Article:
Our Evergreen Restoration 'Adopt an Acre' Program restores land in multiple phases.

Phase 1: Site Preparation 
  • Addressing noxious weeds that harm ecosystems and threaten native plant species. 
  • Forterra’s lands may require additional support before noxious weed removal or planting. 
Phase 2: Planting and Mulching 
  • Plant selection based on site conditions, ecosystem types, and climate resilience. 
  • Mulching benefits plant growth and helps in weed suppression and soil quality improvement. 
Phase 3: Plant Establishment 
  • Ongoing invasive removal, mulching, and other maintenance to support native plant growth. 
  • Monitoring in years 3 and 5 with a standardized monitoring protocol allows us to track progress and re-planting if plant survival rates drop below 70%.  
Phase 4: Monitoring and Site Support 
  • Noxious Weed Cover: If the noxious weed cover is greater than 10%, we will re-enroll the site. If class A, or B noxious weeds are present we will re-enroll the site.  
  • Native Species Cover: If the native plant cover is less than 30%, we will re-enroll the site. 
  • As an accredited land trust, Forterra’s committed to monitoring the site locations annually after the program graduates. This allows us to monitor the lands for ecological health and manage evolving environmental conditions. 
  • For more information on the 4 phases of restoration read pages 35-70 of this guide. 
  •  Field partners agree to track tree survivor rate after three years and report this information back to Forterra. At the end of the three-year monitoring period, if tree survivorship falls below 50% of the initial tree installation, ERP will provide replacement trees for the Field Partner to meet the 50% survivorship rate. Field Partners can also provide their own replacement trees on the site as needed to meet program or restoration goals before the three-year monitoring period ends. If a Field Partner working on private land loses access to that site and/or the landowner no longer agrees to participate in the Evergreen Restoration program, Evergreen Restoration Program requests that the Field Partner replace the trees lost and establish a new planting site.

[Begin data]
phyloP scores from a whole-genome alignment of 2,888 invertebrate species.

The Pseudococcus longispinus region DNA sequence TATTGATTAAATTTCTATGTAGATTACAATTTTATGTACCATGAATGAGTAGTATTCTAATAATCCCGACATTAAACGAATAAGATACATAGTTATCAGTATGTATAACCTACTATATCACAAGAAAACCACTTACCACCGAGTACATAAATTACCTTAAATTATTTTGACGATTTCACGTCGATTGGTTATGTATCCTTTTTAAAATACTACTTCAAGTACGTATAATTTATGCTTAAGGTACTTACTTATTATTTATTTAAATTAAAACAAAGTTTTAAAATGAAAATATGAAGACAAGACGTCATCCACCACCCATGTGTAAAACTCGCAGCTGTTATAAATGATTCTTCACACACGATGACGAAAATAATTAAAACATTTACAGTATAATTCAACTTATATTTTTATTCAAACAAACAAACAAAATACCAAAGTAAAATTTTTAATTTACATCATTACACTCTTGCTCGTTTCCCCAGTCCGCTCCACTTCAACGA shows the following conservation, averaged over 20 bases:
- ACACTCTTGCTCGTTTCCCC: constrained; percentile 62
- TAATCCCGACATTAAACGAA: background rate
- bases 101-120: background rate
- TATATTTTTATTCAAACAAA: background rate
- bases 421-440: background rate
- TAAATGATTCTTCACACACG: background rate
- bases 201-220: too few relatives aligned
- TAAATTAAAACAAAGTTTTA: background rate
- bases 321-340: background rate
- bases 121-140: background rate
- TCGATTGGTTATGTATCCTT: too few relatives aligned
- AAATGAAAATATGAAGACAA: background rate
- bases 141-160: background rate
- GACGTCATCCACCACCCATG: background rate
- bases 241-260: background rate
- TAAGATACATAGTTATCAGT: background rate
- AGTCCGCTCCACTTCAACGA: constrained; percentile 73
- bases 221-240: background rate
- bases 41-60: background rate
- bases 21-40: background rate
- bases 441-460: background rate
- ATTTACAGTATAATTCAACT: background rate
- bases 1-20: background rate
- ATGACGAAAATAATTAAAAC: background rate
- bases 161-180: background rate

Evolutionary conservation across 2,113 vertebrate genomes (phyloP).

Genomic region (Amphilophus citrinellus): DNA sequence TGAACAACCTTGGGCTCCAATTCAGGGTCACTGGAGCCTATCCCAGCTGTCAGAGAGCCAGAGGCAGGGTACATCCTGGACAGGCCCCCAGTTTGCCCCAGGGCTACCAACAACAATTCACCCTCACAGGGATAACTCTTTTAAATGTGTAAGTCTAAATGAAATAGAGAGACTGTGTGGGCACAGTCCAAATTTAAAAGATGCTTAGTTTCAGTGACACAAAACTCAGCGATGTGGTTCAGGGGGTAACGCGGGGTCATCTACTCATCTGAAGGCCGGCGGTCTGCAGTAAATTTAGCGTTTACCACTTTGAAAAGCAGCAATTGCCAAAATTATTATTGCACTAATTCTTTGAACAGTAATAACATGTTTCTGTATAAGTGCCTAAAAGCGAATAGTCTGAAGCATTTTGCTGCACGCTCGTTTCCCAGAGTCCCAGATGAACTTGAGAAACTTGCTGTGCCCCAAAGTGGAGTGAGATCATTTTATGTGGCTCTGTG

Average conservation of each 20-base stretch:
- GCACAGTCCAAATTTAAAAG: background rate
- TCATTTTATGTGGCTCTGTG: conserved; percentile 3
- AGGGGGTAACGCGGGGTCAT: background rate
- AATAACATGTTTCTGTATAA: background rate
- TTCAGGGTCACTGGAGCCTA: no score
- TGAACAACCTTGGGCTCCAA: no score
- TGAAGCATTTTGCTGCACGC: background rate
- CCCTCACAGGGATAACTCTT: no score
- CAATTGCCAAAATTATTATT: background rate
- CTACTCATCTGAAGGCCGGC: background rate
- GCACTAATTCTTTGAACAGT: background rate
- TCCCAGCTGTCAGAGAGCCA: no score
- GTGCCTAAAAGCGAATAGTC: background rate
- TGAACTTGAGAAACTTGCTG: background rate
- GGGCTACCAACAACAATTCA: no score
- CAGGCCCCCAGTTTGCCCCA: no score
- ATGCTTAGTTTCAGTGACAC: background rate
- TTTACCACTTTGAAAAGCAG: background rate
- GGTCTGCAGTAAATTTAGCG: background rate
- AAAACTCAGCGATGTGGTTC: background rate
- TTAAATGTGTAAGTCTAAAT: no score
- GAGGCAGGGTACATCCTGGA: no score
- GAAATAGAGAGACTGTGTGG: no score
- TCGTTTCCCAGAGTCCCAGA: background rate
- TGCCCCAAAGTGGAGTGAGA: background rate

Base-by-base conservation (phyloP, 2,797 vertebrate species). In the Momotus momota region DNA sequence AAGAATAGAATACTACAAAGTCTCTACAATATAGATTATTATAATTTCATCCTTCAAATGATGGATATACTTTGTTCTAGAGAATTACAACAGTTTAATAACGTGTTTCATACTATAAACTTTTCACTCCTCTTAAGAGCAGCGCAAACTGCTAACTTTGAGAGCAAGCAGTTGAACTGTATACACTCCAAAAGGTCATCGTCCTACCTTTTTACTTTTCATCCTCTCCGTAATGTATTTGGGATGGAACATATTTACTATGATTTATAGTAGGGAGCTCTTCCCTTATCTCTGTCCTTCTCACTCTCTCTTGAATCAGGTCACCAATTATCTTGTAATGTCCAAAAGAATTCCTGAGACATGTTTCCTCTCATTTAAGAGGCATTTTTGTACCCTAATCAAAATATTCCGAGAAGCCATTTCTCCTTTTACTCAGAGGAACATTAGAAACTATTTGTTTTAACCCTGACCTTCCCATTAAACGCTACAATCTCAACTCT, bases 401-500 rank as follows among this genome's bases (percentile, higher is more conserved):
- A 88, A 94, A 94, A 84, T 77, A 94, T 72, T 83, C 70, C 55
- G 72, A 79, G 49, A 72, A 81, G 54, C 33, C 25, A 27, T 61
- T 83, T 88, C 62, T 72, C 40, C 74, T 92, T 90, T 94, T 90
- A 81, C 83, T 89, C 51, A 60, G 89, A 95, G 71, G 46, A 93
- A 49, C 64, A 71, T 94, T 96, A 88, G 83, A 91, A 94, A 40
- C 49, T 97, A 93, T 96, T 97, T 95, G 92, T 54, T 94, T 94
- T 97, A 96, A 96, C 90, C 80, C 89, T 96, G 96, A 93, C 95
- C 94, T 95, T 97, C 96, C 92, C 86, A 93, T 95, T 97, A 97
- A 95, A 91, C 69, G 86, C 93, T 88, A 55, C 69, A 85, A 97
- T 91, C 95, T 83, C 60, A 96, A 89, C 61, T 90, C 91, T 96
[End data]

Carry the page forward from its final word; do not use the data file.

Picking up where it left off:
What are the benefits of trees? 

Image source: NatureScot / Scotland's Nature Agency


  • A mature tree can store 50–100 gallons of water during large storms (Fazio 2010).
  • Green streets, rain barrels, and tree planting are estimated to be three to six times more effective in managing stormwater per $1,000 invested than conventional methods (Foster et al. 2011)
  • Each year, an acre of trees absorbs the amount of carbon produced by driving a car for 26,000 miles (Nowak 2011). 
  • The Puget Sound region’s forests provide measurable, valuable services that benefits us every day. In 1998, American Forests, a nonprofit citizens’ conservation organization, analyzed Washington State’s urban forests. Its study revealed that these trees removed 38,990 tons of air pollution — a service that is valued at $261.6 million in 2019. 
  • Conifers, specifically, can remove 50 pounds of particulate pollutants from the air per year (Dwyer et al. 1992), which is correlated with a reduced incidence of asthma in children and other related respiratory health issues in people of all ages (Lovasi et al. 2008). 
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